Don’t be boastful or arrogant.  I think there is some advice out there on the internet that you need to be assertive and confident in your application letters.  Maybe this is true for business, but it is not true in academia. In our study, none of the evaluators indicated ‘confidence’ as an important characteristic of a letter writer.  Some people may not notice or care about this, but I know many evaluators find those who display arrogance in their letter and veto their application.

Some examples: “I am confident  about my general medical knowledge across different fields…”, “I am highly motivated, quick to understand medical topics, detail oriented and capable of multitasking. I have the ability to get along well with just about anyone.”, and “I achieved a 4.0 GPA my first semester and eventually finished my studies at Unseen University in the top 5% of my class and as a member of Phi Zeta.”

As noted in the introduction, evaluators are an extremely heterogeneous group, and you can’t possibly avoid all pitfalls of all evaluators.  Maybe some don’t like anything other than a five-paragraph-essay format. Maybe others will reject any letter with the word “yellow” in it. It’s impossible to predict all the things evaluators may reject you on.  However, in my experience (and our research), these were the most prominent, consistent, and important. Write your letters accordingly and, if you need help, please reach out to me.

You Must Stand Out

Photo by Rupert Britton on Unsplash

I can’t emphasize enough how much you should try to aim for zero– show up, be competent, don’t try too hard.  On the flip side, if you are forgettable, marginal, or just merely acceptable, you won’t ‘wow’ anyone and you won’t get letters of recommendation.  Obviously, you should read and adhere to all of the How to be Successful series of posts. In addition to those concepts, here are some which will help make sure you Stand Out.

1) Ask questions.  There can be a difficult balance between annoying, constantly questioning/bugging and curious, thoughtful, and engaged.  Asking thoughtful questions indicates you understand the material and are interested in learning even more. You may ask any questions you like, and this is a great way to learn, but if you haven’t done the basic reading and work to understand the foundations of the topic at hand, you probably won’t stand out when you ask your questions. Conversely, try not to ‘wow’ people with the questions you ask- esoteric data and minutia can be all well and good, but whenever a student asks me a question like this, it is obvious that they are trying to suck up or stand out.

2) Help out.  You may think faculty don’t notice all of your hard work, and maybe some of them don’t, but most of us keep a close eye on how hard working the students are.  Help your classmates out whenever they need it. Teamwork is an essential skill for veterinary medicine- demonstrate that you care more about the team than yourself.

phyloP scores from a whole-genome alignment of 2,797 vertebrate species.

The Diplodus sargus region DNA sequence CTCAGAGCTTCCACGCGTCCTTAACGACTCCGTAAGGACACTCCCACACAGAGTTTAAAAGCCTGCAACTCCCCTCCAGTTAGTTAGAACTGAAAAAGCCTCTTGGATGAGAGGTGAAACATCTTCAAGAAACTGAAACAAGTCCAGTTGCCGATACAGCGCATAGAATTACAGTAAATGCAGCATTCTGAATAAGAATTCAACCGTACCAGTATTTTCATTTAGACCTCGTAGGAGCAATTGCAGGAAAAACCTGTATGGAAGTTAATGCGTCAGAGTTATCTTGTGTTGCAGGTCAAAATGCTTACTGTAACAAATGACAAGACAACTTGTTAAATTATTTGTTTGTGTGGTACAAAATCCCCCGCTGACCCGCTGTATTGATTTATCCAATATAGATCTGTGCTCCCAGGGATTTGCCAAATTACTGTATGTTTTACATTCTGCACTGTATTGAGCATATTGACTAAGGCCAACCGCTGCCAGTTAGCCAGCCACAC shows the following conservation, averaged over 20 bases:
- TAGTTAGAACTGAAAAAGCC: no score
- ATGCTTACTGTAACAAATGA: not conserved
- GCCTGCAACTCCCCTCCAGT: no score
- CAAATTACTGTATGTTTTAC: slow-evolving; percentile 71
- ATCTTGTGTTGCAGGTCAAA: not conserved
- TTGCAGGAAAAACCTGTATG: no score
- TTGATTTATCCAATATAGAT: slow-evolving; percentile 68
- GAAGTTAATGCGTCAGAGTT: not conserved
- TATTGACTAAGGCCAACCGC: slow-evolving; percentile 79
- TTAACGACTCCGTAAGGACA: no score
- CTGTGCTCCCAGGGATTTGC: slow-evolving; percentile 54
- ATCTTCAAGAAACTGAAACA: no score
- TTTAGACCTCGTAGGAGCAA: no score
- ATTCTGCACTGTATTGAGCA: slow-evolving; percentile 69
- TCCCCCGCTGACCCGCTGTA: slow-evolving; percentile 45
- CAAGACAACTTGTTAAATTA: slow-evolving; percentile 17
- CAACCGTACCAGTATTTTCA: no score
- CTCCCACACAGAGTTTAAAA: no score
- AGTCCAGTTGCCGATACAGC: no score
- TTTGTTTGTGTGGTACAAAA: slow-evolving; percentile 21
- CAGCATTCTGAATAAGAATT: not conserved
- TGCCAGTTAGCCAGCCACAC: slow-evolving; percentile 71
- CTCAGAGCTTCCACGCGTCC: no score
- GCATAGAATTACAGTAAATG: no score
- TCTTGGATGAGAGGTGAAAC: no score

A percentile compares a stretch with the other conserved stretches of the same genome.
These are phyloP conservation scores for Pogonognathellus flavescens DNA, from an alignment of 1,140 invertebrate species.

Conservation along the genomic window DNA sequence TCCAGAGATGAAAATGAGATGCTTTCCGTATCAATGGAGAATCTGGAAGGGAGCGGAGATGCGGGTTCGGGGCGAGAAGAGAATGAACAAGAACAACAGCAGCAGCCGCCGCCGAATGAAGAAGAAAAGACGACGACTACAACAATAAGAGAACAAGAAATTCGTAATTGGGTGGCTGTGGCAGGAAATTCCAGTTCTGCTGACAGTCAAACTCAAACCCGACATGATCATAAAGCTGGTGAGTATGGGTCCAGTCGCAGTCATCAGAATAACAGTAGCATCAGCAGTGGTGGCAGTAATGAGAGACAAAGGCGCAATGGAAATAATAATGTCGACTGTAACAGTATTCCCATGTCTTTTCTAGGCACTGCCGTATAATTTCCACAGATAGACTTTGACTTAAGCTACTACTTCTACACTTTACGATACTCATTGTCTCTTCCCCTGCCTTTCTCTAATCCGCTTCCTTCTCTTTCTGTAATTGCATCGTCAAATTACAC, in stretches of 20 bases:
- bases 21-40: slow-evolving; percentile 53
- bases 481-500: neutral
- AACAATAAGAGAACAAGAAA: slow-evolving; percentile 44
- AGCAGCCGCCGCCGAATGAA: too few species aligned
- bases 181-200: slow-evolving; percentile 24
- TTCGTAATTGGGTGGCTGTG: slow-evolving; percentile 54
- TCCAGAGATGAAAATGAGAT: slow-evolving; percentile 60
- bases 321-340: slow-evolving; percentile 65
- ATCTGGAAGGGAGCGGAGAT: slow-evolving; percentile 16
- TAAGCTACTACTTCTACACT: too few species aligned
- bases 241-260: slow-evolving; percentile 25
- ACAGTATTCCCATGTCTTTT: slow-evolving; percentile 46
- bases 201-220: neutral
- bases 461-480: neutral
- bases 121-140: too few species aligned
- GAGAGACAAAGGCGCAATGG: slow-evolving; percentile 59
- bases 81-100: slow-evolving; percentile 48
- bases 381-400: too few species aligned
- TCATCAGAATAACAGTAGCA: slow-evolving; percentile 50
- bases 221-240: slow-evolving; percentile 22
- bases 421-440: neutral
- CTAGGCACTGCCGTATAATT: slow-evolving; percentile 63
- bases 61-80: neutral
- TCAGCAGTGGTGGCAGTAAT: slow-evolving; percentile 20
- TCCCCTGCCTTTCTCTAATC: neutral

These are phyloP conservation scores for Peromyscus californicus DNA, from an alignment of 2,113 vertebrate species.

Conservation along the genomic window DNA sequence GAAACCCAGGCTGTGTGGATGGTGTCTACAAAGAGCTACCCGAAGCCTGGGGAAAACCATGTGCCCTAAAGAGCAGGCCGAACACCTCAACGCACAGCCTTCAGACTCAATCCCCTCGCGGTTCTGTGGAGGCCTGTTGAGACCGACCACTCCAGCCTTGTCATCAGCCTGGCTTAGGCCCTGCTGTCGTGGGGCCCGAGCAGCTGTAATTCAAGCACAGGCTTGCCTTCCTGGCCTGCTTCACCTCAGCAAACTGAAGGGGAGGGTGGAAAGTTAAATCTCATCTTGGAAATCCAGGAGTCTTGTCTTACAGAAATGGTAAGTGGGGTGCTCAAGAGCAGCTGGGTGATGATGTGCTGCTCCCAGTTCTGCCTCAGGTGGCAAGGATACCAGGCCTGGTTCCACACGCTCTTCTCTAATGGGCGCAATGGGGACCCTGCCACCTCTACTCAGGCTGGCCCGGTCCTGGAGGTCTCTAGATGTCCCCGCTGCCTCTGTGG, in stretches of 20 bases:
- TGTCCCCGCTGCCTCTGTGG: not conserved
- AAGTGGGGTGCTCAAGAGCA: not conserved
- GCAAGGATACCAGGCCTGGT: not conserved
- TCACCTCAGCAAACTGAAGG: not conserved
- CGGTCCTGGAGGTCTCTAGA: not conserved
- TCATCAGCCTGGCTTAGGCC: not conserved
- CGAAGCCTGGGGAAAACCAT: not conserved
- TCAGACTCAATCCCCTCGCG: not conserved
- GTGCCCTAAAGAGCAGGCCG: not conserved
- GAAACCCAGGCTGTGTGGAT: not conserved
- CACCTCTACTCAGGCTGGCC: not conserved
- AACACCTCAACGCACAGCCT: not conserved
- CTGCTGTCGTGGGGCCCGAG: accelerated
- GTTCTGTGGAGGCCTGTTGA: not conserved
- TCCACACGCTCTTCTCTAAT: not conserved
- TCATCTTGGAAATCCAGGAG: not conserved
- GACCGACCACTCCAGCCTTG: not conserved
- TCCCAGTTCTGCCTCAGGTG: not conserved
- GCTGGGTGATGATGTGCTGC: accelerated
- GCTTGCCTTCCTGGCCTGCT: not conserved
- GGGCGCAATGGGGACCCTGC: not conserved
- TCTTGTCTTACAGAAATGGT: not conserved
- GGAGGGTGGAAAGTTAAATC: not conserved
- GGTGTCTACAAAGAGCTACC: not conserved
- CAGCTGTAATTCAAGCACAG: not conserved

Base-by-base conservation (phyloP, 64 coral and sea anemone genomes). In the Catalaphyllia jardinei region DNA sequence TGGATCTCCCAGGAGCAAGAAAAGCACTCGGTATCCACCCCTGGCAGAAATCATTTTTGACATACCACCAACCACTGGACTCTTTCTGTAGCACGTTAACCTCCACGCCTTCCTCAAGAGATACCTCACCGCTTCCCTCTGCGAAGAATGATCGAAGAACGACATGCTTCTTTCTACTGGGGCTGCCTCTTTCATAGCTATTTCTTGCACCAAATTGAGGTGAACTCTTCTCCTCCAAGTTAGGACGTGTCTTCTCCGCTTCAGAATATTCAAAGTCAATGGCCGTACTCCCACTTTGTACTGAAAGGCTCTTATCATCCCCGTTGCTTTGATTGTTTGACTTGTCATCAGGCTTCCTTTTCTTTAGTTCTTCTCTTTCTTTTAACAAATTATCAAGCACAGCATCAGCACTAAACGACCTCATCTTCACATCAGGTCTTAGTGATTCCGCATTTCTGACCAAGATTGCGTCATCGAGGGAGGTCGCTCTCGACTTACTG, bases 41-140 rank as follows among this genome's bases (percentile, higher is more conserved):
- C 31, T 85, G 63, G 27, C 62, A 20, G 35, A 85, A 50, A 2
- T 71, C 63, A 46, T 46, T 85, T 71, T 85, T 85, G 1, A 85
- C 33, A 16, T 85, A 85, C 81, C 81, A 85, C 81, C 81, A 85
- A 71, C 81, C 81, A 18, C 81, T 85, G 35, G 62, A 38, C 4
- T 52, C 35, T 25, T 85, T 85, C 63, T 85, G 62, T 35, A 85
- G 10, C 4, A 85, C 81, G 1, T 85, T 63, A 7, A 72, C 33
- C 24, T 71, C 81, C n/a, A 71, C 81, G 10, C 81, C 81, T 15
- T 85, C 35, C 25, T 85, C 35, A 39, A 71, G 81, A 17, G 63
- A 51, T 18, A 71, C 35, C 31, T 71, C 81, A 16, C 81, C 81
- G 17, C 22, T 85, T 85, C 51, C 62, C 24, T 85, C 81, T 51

3) Don’t be silent.  You don’t have to be the most outgoing, gregarious person but, if you are silent, you will almost surely fade into the background.  You should be engaged when things are happening and learning opportunities occur. Be prepared to answer when you are asked a question.  If you don’t know the answer for sure, you can hazard a guess. It is far preferable to make an educated guess than to be sitting in silence while the faculty waits for an answer.  Participate participate participate.

4) Be energetic.  Again, you don’t have to be an extrovert, but you DO have to look like you are happy to be working and learning.  You’re in vet school or an internship or a residency- isn’t that AWESOME?!? You can’t be excited 24/7, particularly with some of the long, mentally taxing hours we work, but you CAN do your best to express your enthusiasm as often as possible.  Students who are energetic and seem happy to be there make a far better impression than those who seem like they are just putting in their time.

5) Study.  This may seem self-evident, which is why it’s not in the How to Be Successful series, but I am often amazed when students go home and then don’t study.  Yes, you may be able to pass and do a fine job. But do you expect you will be able to excel, to stand out from the crowd? All vet students are above average and all interns much more so- if you want to stand out, you have to work, and part of this is studying when you go home or have down time.

I don’t want you to STRIVE to be outstanding or above the crowd- doing so will almost surely set you up for failure.  However, I do want you to be AWARE of what you can do to be a remarkable student/intern/resident. Find the opportunities to do these things as they arise, but don’t force it into situations.  If you had a long, tiring shift and try to force yourself to be energetic, it will come off as false and disingenuous.

These are some of the characteristics of the students whom I notice and for whom I am inclined to write positive letters of recommendation.  What are some other characteristics you believe are important?

Sample Vetducator Corrections for 2019 Letters of Intent

Image by Anne Karakash from Pixabay

I thought I would share with you the way I have worked with students in the past and the sorts of comments I provide.  In general, I try to offer the writer the perspective an evaluator will have. This sometimes comes off as blunt, but I’m trying to genuinely share what goes through my mind.  You can see that I don’t rewrite things, just offer suggestions, so it is still the original author’s work; their work with added editing and expert advice. These are all anonymous and submitted with the author’s permission.